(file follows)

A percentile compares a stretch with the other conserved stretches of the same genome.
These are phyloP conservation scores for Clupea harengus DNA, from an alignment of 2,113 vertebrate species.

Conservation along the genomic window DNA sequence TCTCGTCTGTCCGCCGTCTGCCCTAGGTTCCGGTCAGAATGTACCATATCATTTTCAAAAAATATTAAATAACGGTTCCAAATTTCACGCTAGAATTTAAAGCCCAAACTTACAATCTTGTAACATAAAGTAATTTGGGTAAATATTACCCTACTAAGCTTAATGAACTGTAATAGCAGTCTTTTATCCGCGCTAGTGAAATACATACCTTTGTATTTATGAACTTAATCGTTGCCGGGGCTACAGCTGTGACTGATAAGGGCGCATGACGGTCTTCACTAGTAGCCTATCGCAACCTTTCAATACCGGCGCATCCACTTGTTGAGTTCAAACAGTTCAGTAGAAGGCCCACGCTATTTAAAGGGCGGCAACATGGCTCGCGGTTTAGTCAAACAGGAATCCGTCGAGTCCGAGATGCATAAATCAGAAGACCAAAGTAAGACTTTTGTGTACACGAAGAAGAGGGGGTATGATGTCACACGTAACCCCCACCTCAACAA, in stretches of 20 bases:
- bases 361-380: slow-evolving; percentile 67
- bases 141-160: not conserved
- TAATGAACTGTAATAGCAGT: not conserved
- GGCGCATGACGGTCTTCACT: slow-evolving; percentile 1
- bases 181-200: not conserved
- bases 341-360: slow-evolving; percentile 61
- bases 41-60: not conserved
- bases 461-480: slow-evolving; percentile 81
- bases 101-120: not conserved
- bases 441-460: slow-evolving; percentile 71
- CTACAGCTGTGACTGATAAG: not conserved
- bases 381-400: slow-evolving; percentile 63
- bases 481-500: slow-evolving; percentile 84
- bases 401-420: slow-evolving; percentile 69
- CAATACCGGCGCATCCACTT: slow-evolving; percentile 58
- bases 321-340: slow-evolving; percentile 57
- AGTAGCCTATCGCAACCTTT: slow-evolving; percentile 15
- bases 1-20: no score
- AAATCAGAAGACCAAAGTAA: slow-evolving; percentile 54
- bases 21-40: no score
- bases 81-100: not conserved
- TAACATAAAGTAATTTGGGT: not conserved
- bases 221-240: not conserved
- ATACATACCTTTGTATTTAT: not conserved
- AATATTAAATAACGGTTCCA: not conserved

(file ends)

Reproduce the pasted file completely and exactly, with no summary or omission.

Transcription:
A percentile compares a stretch with the other conserved stretches of the same genome.
These are phyloP conservation scores for Clupea harengus DNA, from an alignment of 2,113 vertebrate species.

Conservation along the genomic window DNA sequence TCTCGTCTGTCCGCCGTCTGCCCTAGGTTCCGGTCAGAATGTACCATATCATTTTCAAAAAATATTAAATAACGGTTCCAAATTTCACGCTAGAATTTAAAGCCCAAACTTACAATCTTGTAACATAAAGTAATTTGGGTAAATATTACCCTACTAAGCTTAATGAACTGTAATAGCAGTCTTTTATCCGCGCTAGTGAAATACATACCTTTGTATTTATGAACTTAATCGTTGCCGGGGCTACAGCTGTGACTGATAAGGGCGCATGACGGTCTTCACTAGTAGCCTATCGCAACCTTTCAATACCGGCGCATCCACTTGTTGAGTTCAAACAGTTCAGTAGAAGGCCCACGCTATTTAAAGGGCGGCAACATGGCTCGCGGTTTAGTCAAACAGGAATCCGTCGAGTCCGAGATGCATAAATCAGAAGACCAAAGTAAGACTTTTGTGTACACGAAGAAGAGGGGGTATGATGTCACACGTAACCCCCACCTCAACAA, in stretches of 20 bases:
- bases 361-380: slow-evolving; percentile 67
- bases 141-160: not conserved
- TAATGAACTGTAATAGCAGT: not conserved
- GGCGCATGACGGTCTTCACT: slow-evolving; percentile 1
- bases 181-200: not conserved
- bases 341-360: slow-evolving; percentile 61
- bases 41-60: not conserved
- bases 461-480: slow-evolving; percentile 81
- bases 101-120: not conserved
- bases 441-460: slow-evolving; percentile 71
- CTACAGCTGTGACTGATAAG: not conserved
- bases 381-400: slow-evolving; percentile 63
- bases 481-500: slow-evolving; percentile 84
- bases 401-420: slow-evolving; percentile 69
- CAATACCGGCGCATCCACTT: slow-evolving; percentile 58
- bases 321-340: slow-evolving; percentile 57
- AGTAGCCTATCGCAACCTTT: slow-evolving; percentile 15
- bases 1-20: no score
- AAATCAGAAGACCAAAGTAA: slow-evolving; percentile 54
- bases 21-40: no score
- bases 81-100: not conserved
- TAACATAAAGTAATTTGGGT: not conserved
- bases 221-240: not conserved
- ATACATACCTTTGTATTTAT: not conserved
- AATATTAAATAACGGTTCCA: not conserved